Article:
Research has shown that some individuals do not need such services and restrictions. Current discussion within the Massachusetts legislature also seems to ignore this important distinction. . Implementation of mandatory post-release supervision must include recognition of adequate risk and needs data and provisions for discharge from supervision. Policy should be developed so that support services are abundantly available during the first six months after release, since job counseling, health care options, housing, and community support are essential at this time, when the risk of recidivism is highest. Supervision should be provided as needed during this period, and lessened as the released individual shows him/herself capable of establishing a positive life style. Pre-release rehabilitative programs are desirable for most, and the use of “earned good time” should be expanded as such incentives and/or positive reinforcers help create lasting change in behavior. The state’s developing policies on sentencing should include the use of discretionary wisdom in deciding on these transitional programs, some of which should begin at the start of the period of incarceration. Offenders must be treated as individuals, not as composites of the “criminal.” Pre-release programs must build and sustain an intentional culture which emphasizes support versus continued punishment. That is, all employees, services and communications should be aligned around this mission so that the majority of offenders experience this program as support for making a healthy transition.
While the Report does acknowledge the importance of pre-release programming and step-down transitioning for successful post incarceration re-entry, the recommendations of the report within this area appear to be confined to the three month period immediately prior to release. Best practices suggest that such programming should begin the first day of incarceration. Meaningful work and/or programs can contribute to an inmate’s sense of self and healthy accomplishment.
The Report states that “prisoners often complete their sentences without seeking parole, as a means to avoid community supervision.”(Report-pg. 18) This suggests that the lack of post-release supervision is primarily driven by prisoners’ decisions making. Yet only four pages later (pg. 22) in the Report is an acknowledgement that parole is precluded from half of state incarcerated prisoners by virtue of the sentence received, a decision not of the prisoner but of the state. Moreover, the Report does not acknowledge immediate past practices of the Parole Board of denying parole applications so often as to discourage prisoners from seeking parole, nor the immediate past unavailability of step- down transitional housing within the DOC which is needed to fulfill parole board requirements. The Commonwealth would benefit from an economic cost benefit analysis comparing better pre-release programming with more intensive post-release supervision.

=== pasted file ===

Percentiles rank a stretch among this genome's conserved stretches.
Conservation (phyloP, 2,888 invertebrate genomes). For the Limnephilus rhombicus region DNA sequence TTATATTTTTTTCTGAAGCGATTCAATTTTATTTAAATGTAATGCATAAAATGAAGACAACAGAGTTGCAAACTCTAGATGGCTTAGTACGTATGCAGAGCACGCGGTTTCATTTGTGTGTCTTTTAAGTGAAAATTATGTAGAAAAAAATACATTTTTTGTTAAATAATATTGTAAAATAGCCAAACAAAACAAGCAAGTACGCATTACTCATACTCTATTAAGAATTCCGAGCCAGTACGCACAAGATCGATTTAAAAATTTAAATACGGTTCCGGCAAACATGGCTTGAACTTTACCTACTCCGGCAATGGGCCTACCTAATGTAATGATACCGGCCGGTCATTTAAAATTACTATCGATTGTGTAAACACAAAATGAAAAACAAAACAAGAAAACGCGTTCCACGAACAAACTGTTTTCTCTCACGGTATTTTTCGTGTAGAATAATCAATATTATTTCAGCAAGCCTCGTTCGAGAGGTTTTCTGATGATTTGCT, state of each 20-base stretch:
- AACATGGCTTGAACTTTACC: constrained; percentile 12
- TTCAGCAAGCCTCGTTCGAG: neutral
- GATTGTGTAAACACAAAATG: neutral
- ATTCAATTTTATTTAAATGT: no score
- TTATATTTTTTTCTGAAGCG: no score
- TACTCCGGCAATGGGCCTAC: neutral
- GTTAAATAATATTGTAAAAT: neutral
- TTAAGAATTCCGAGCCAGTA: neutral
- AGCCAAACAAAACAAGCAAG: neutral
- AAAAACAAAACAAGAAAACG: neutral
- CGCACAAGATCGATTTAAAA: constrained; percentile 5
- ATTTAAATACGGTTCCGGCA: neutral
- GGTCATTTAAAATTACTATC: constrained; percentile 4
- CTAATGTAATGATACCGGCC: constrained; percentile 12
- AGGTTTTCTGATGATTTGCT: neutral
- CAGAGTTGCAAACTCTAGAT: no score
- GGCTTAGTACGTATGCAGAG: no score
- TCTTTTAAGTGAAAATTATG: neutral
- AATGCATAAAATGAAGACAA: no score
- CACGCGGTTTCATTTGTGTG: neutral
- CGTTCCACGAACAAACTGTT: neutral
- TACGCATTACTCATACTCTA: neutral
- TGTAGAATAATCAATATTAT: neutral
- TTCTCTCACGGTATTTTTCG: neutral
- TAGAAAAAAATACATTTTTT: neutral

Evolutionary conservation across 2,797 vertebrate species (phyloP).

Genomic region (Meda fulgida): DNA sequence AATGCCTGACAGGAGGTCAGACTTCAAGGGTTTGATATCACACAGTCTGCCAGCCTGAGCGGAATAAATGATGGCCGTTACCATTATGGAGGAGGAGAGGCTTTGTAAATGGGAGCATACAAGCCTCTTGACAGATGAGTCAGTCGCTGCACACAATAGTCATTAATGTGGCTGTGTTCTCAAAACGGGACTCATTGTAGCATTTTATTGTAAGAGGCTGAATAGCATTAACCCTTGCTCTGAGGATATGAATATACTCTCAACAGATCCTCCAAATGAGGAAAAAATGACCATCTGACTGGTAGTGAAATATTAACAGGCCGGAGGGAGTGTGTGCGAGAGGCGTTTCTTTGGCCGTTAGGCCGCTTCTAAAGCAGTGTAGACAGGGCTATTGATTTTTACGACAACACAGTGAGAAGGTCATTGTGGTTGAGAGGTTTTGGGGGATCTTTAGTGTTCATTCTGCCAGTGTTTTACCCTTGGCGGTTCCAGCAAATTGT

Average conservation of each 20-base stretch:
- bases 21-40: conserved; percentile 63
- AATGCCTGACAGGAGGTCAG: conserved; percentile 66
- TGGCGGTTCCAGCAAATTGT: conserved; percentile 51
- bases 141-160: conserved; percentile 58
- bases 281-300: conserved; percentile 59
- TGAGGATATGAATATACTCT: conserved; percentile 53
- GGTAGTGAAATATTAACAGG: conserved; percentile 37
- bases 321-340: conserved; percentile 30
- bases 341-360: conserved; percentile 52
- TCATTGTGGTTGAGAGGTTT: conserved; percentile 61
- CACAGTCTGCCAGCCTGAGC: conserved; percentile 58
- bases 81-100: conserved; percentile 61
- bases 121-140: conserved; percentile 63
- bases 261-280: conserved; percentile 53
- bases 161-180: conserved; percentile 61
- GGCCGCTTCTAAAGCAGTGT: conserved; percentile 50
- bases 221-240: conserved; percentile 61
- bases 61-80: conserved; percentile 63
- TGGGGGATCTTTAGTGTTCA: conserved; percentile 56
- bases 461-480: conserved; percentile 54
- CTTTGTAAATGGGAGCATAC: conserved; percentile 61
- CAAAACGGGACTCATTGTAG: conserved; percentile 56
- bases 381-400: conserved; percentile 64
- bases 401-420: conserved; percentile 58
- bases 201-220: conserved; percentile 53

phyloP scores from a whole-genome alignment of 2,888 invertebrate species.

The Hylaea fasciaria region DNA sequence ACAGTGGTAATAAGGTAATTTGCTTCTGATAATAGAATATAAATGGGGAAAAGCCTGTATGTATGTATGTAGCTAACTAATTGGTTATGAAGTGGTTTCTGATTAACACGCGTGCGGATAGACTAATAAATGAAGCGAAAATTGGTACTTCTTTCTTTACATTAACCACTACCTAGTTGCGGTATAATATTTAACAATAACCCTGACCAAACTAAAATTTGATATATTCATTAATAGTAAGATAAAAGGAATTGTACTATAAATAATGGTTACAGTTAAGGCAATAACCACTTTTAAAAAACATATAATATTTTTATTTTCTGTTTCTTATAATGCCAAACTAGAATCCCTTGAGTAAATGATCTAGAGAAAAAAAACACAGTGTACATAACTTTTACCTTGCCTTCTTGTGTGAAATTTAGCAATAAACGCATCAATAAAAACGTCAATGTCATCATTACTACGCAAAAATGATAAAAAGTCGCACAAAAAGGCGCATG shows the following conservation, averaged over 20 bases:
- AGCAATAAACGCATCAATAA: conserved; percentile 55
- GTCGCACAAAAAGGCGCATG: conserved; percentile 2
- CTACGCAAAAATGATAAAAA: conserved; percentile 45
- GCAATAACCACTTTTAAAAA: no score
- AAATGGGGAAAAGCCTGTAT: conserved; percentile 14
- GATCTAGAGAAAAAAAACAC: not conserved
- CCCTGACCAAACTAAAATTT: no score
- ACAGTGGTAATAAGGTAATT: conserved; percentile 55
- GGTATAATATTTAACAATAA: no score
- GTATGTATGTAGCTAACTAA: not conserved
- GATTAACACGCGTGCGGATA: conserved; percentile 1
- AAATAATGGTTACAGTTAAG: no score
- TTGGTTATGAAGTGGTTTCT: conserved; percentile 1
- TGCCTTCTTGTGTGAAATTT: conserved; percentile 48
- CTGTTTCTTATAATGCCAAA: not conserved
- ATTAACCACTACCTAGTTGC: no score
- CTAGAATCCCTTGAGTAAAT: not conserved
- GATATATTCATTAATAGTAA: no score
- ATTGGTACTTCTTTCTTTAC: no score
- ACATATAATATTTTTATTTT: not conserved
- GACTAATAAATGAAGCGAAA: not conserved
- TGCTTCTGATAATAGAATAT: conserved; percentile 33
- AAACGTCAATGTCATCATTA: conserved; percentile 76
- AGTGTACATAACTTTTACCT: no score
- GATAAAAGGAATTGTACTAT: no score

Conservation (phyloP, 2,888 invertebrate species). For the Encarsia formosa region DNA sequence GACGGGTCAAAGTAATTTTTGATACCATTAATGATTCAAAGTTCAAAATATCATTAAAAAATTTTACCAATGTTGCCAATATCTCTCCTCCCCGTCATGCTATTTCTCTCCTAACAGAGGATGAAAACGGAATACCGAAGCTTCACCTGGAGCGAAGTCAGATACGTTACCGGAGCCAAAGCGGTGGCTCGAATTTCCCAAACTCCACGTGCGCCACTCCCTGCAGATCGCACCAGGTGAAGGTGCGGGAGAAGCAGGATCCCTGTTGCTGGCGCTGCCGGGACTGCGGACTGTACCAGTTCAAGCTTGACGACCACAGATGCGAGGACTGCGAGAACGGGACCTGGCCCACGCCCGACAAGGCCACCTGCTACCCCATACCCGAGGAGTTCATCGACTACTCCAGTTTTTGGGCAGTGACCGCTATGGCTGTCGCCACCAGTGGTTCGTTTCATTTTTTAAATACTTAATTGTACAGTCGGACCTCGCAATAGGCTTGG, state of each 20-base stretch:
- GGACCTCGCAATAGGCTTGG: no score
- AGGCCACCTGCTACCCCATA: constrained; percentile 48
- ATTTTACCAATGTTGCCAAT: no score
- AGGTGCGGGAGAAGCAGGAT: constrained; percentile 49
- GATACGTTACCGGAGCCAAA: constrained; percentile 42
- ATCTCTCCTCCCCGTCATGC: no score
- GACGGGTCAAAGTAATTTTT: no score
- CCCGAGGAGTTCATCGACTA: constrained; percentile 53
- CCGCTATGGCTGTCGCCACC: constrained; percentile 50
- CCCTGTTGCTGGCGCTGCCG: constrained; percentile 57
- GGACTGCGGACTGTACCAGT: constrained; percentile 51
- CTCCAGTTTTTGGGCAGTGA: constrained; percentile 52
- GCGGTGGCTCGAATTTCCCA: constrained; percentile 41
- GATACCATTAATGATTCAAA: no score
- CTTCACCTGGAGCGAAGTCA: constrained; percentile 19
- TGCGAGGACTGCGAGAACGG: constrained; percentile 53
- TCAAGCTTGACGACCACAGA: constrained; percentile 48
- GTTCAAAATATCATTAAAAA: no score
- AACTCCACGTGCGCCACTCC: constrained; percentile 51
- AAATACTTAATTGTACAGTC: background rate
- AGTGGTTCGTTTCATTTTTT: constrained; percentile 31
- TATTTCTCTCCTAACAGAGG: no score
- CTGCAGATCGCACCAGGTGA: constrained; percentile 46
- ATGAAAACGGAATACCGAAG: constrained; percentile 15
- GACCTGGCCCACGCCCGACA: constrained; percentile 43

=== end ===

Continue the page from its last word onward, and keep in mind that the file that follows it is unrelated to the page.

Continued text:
As well, the Report asserts on page 23 under the Incarceration/Classification subsection of PROBLEMS, SHORTFALLS AND GAPS, that “Many offenders are not appropriate for lower classification…” and then refers to cohorts of prisoners by offense committed, without reference to demonstrated demeanor within prison. Two decades ago, some lifers were housed in minimum security prisons very successfully. The state’s best interests would be served if the “one-size-fits-all” philosophy is discarded in classification process.
6. Finally, neither the Report nor the presentations on Thursday covered the need for restorative or reparative practices in healing both offender and victim. The Report appears to concentrate on providing the offender with needed skills, housing and health services. These are, of course critical. However, former inmates are often left to deal with their psychological growth by themselves. This involves coming to grips with the nature of their past mistakes and finding ways to face and re-integrate with their community. It may also involve responding directly to the needs of victims and/or family and friends in ways which only the offender can do, and which may allow the victim to move forward. Other American states (i.e. Minnesota and Vermont) and other countries (i.e. New Zealand, Canada, England) are formally working with restorative practices to good effect. Informally, some communities within Massachusetts are doing so as well. The Executive Office of Public Safety should consider an ongoing review of these alternative practices, with an eye to possibly integrating them into current approaches to re-entry.
In closing, our organization are eager to provide the concerned constituency Secretary Flynn seeks, and to help move our criminal justice system forward towards a more healthy model, one which incorporates fairness, rehabilitation and healing as central components of an efficient law enforcement program. We would appreciate comments on the concerns addressed above, and hope for a continuing dialogue as one means of enlarging the constituency for reform all of us want.
Lloyd Fillion, Chair, CJPC Liz Barnett, board member, Criminal Justice Policy Coalition Jean Bell, of Concord Prison Outreach, Inc., and Concord Restorative Circle Dr. Marrey Embers, of the City Mission Society